Friday, April 11, 2014
Counterbalancing yesterday's news eliminating HR departments is a story about an innovative HR strategy dubbed "Pay to Quit." According to a recent piece in Slate, Amazon is offering up to $5000 to any warehouse worker who quits. Amazon's letter to its shareholders stresses that the idea is to filter out those with little attachment to the company so that only really dedicated workers will remain:
The second program is called Pay to Quit. It was invented by the clever people at Zappos, and the Amazon fulfillment centers have been iterating on it. Pay to Quit is pretty simple. Once a year, we offer to pay our associates to quit. The first year the offer is made, it’s for $2,000. Then it goes up one thousand dollars a year until it reaches $5,000. The headline on the offer is “Please Don’t Take This Offer.” We hope they don’t take the offer; we want them to stay. Why do we make this offer? The goal is to encourage folks to take a moment and think about what they really want. In the long-run, an employee staying somewhere they don’t want to be isn’t healthy for the employee or the company.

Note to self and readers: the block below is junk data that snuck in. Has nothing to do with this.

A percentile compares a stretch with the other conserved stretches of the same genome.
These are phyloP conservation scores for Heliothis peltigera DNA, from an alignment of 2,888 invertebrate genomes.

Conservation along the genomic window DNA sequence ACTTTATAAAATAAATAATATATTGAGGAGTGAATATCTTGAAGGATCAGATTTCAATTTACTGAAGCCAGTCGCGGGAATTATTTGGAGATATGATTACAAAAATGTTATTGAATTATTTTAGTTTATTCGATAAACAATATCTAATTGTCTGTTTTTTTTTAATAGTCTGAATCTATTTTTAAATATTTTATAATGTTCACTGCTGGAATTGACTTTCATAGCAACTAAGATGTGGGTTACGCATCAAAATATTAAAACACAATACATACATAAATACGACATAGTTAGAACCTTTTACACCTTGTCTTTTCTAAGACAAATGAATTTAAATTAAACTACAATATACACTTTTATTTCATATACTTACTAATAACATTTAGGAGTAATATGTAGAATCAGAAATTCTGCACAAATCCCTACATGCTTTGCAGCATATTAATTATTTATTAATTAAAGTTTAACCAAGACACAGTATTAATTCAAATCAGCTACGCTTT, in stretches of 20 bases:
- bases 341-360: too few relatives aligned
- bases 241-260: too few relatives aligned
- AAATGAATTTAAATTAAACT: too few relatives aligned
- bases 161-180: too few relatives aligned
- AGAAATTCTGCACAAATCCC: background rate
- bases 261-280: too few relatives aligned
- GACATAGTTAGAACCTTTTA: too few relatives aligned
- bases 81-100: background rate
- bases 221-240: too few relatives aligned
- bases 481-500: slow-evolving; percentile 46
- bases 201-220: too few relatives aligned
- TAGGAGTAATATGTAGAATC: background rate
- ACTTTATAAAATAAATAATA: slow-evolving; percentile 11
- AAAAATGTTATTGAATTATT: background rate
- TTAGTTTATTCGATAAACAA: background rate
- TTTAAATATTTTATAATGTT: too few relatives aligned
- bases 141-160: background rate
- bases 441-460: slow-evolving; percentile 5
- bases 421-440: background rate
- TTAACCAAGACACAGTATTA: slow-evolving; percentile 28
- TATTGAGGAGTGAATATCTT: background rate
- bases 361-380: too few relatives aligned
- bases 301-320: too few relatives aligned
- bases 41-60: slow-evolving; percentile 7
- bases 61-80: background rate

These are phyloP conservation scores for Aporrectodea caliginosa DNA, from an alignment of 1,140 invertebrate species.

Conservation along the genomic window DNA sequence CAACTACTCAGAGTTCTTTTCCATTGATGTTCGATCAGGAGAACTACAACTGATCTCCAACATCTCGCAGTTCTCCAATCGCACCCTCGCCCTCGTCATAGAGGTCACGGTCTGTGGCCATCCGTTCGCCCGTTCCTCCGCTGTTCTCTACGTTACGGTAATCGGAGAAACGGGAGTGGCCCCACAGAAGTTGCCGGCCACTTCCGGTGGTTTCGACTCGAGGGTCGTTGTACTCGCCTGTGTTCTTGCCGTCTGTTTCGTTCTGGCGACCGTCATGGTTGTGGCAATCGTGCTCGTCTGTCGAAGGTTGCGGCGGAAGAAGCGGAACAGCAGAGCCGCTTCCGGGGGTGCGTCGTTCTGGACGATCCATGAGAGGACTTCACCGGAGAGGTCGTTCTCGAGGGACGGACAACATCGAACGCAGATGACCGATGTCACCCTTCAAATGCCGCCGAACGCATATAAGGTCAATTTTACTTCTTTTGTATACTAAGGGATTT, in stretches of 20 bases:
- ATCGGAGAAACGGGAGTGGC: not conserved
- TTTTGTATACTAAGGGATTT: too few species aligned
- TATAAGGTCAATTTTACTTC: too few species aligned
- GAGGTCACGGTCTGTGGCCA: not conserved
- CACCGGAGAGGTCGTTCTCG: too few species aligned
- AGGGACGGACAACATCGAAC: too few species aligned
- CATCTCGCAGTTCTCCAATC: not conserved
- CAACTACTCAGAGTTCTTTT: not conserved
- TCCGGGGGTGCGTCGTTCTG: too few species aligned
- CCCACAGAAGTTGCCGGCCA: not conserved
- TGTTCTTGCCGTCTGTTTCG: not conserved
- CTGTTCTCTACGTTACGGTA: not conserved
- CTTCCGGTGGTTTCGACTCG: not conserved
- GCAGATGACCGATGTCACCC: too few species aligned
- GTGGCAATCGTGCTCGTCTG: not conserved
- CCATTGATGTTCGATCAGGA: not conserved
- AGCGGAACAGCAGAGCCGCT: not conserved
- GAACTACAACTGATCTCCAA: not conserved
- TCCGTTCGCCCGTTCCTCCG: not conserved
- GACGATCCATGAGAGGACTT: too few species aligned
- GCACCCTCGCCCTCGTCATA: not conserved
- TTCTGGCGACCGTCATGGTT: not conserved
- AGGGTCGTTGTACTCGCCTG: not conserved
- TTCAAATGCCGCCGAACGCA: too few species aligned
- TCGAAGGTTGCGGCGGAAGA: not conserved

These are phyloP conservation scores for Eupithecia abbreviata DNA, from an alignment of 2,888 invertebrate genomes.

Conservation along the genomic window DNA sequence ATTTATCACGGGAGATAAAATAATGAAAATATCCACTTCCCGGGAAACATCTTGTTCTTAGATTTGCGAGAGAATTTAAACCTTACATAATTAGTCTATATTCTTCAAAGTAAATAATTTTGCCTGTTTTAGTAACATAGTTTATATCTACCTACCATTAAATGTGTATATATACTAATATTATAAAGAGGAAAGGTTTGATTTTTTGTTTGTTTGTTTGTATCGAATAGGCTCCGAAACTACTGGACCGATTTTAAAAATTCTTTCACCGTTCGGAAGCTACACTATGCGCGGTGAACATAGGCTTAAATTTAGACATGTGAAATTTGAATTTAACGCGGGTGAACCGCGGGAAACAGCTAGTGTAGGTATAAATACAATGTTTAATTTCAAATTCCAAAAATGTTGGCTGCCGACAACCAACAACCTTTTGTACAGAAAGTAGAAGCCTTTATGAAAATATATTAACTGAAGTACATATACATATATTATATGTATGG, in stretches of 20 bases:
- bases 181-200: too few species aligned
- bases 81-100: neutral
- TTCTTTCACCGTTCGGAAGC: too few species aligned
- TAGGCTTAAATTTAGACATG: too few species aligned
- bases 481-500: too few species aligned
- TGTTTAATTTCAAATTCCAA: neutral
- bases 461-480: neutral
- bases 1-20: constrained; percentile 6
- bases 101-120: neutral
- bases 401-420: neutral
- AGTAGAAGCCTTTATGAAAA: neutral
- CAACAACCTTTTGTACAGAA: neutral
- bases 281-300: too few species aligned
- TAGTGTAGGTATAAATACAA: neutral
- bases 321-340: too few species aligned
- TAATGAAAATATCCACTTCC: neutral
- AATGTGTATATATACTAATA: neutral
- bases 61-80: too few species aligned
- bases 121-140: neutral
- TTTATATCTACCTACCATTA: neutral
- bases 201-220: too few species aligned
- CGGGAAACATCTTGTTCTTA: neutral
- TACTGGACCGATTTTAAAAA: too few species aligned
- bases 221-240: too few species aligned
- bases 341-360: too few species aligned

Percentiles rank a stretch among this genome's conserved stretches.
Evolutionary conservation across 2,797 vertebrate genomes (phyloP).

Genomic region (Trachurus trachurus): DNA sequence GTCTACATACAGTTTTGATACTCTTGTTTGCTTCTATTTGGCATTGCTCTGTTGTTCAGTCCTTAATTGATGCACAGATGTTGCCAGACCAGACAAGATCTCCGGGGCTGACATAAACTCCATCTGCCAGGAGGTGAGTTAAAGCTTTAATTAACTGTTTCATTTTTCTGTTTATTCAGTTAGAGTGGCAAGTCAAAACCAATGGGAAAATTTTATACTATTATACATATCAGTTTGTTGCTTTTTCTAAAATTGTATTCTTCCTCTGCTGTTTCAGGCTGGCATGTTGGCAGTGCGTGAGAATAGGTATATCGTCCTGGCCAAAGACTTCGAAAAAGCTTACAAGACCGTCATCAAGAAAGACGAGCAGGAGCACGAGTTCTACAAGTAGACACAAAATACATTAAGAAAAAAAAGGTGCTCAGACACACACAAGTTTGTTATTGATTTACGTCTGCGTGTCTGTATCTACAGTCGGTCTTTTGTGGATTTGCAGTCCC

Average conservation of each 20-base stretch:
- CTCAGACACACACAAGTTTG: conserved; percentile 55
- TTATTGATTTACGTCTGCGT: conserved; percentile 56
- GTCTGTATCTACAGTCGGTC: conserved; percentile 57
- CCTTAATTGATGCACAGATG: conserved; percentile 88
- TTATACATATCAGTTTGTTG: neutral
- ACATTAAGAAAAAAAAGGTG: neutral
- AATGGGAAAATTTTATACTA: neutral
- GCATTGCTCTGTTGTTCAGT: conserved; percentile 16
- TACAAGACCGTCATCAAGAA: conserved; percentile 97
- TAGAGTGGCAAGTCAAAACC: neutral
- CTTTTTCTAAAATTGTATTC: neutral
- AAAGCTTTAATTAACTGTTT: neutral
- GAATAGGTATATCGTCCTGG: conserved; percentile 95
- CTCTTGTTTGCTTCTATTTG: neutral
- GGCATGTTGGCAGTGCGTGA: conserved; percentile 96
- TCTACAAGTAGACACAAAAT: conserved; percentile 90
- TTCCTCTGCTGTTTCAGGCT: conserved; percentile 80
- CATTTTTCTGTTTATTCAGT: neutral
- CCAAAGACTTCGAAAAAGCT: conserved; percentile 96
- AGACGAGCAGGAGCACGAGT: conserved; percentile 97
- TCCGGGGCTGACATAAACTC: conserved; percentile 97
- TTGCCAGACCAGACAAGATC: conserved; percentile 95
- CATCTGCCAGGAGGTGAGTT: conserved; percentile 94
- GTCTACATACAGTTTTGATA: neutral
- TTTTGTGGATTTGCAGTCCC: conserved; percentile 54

Maybe making an offer you can refuse will have that effect. Or maybe those remaining are those without viable alternatives. But who am I to question the wisdom of Amazon?
By the way, this is the second of three "employee empowerment" programs featured in the Amazon letter. The first is Career Choice, "a program where we pre-pay 95% of tuition for our employees to take courses for in-demand fields, such as airplane mechanic or nursing, regardless of whether the skills are relevant to a career at Amazon. The goal is to enable choice." In this case, apparently choice to leave Amazon.
One wonders about the health of employment at a firm when two of the three employee empowerment initiatives are of the don't- let-the-door-hit-you variety. You naturally ask, what's the third? No surprise here -- the Virtual Contact Center, which has "continued to grow with terrific results." Work from home customer service -- it's Amazon's "fastest growing 'site" in the U.S."
H/t to Steve Willborn.